Such is the strain and stress, which only the woman in full vigour of health and strength can endure with success.
Remember, then, a sound constitution is absolutely essential to successful shopkeeping.
A third general qualification essential to all shopkeepers is a calm temperament. The person who worries because customers do not rush in as soon as the shop is open will achieve little more than a head of very white hair and a face furrowed with wrinkles. Worrying is useless-patient work, coupled with an ability to wait for results, is the only thing that counts for success.
Here, then, is a third thing for the intending shopkeeper to remember-not to go into business if she is of a worrying disposition, for she will only succeed in ruining her health.
I shall now take alphabetically a list of shops, some of which are suitable for women only, some which may be worked with equal advantage by either men or women. The notes given will serve as a general indication of the requirements in each case, and the knowledge gained therefrom by the reader should be supplemented by personal inquiries among tradesmen, and a perusal of the trade paper published in the interests of the particular trade.
A woman with a taste for books, the general qualifications indicated above, and a capital of from £100 to £500, may start in this business. She will stock her shop with books of a class to suit the neighbourhood in which she launches out in search of fortune. New books of the best description must be purchased for a well-to-do neighbourhood, with a special class of stock if there be one or two good schools near at hand. The sale of stationery, fancy goods, and periodical publications may be combined with books of a cheap description, or a second-hand bookselling establishment may be opened. The latter, of course, demands a more intimate knowledge of the books themselves. Girls are employed in many of the large bookshops, so that experience may be gained before opening one's own shop. Vacancies are advertised in the "Publisher's Circular" and the "Athenaeum."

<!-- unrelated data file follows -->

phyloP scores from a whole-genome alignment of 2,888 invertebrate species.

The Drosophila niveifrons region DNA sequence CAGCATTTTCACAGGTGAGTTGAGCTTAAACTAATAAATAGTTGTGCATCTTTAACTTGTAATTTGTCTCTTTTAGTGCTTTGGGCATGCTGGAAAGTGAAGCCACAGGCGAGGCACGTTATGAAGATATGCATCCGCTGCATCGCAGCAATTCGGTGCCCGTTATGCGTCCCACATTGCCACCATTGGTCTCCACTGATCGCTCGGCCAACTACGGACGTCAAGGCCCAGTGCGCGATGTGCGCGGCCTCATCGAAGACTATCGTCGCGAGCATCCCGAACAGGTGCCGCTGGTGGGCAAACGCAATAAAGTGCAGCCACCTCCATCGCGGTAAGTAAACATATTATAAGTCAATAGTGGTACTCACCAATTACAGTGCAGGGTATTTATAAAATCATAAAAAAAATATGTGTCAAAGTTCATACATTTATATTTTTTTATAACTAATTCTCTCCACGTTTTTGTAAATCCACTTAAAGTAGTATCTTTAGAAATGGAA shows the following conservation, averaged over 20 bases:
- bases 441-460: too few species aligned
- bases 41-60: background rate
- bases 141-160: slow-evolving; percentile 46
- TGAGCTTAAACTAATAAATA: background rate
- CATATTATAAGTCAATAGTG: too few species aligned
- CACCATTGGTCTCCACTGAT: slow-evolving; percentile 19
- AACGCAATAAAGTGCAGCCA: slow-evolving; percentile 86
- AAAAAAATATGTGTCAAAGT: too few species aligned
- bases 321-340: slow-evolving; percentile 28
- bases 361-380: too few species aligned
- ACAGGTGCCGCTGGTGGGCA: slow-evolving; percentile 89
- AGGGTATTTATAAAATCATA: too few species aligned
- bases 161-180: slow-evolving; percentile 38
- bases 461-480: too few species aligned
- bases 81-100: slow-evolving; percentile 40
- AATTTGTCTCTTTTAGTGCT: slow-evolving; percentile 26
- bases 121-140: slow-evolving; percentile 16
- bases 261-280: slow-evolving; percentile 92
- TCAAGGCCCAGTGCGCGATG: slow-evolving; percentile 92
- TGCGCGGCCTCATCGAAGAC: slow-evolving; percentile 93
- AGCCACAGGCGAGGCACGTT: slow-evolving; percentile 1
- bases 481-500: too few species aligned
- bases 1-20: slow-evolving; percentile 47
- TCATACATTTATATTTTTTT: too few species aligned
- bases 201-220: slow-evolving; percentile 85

Directed by good business women, who are also good needlewomen, Berlin wool shops afford good openings for profitable and pleasant work. A small shop in a popular part should be filled up with shelving, a glass case or two, and brackets on the window board. Scotch and Welsh yarns, embroidery silks and cottons, needles, pins, crochet needles, rug needles, tambour and square frames, and wool winders should be stocked. The wholesale houses will treat well those who come with cash in hand, or with satisfactory credentials, and the average rate of profit on wholesale prices should be from 25 per cent, to 33 per cent. It is an excellent plan to run a registry office for servants in connection with a Berlin wool shop, as not only will this bring grist to the mill in the shape of small commissions, but will also attract customers for wool. As business increases, a girl apprentice may be taken, a premium being charged.
From £100 to £150 capital will suffice to start a shop in this line in a popular residential neighbourhood. The fitting out of the shop,, with counter, brass uprights for displaying hoods, cloaks, etc., a stand with glass shelves, wood shelving, window fittings, etc., should cost about £15. Stock should include infants' shirts, flannels, woollen boots, robes, cloaks, and hoods for the long-clothes stage; short frocks, bibs, pinafores, wool socks for the shortening stage; and walking costumes, sleeping suits, etc., for the older children. With good business capacity, 33 per cent, to 40 per cent, profit may be earned. Rent and rates should be £50, gas £10, errand boy or girl £20. A girl who wishes at some future date to start in this line of business should obtain a situation in an old-established shop as assistant, where, by applying herself diligently to work, and watching all that goes on around her, she will soon gain the necessary experience. A sewing machine agency may be worked in connection with a baby linen shop with advantage, and particulars may be obtained from the various makers.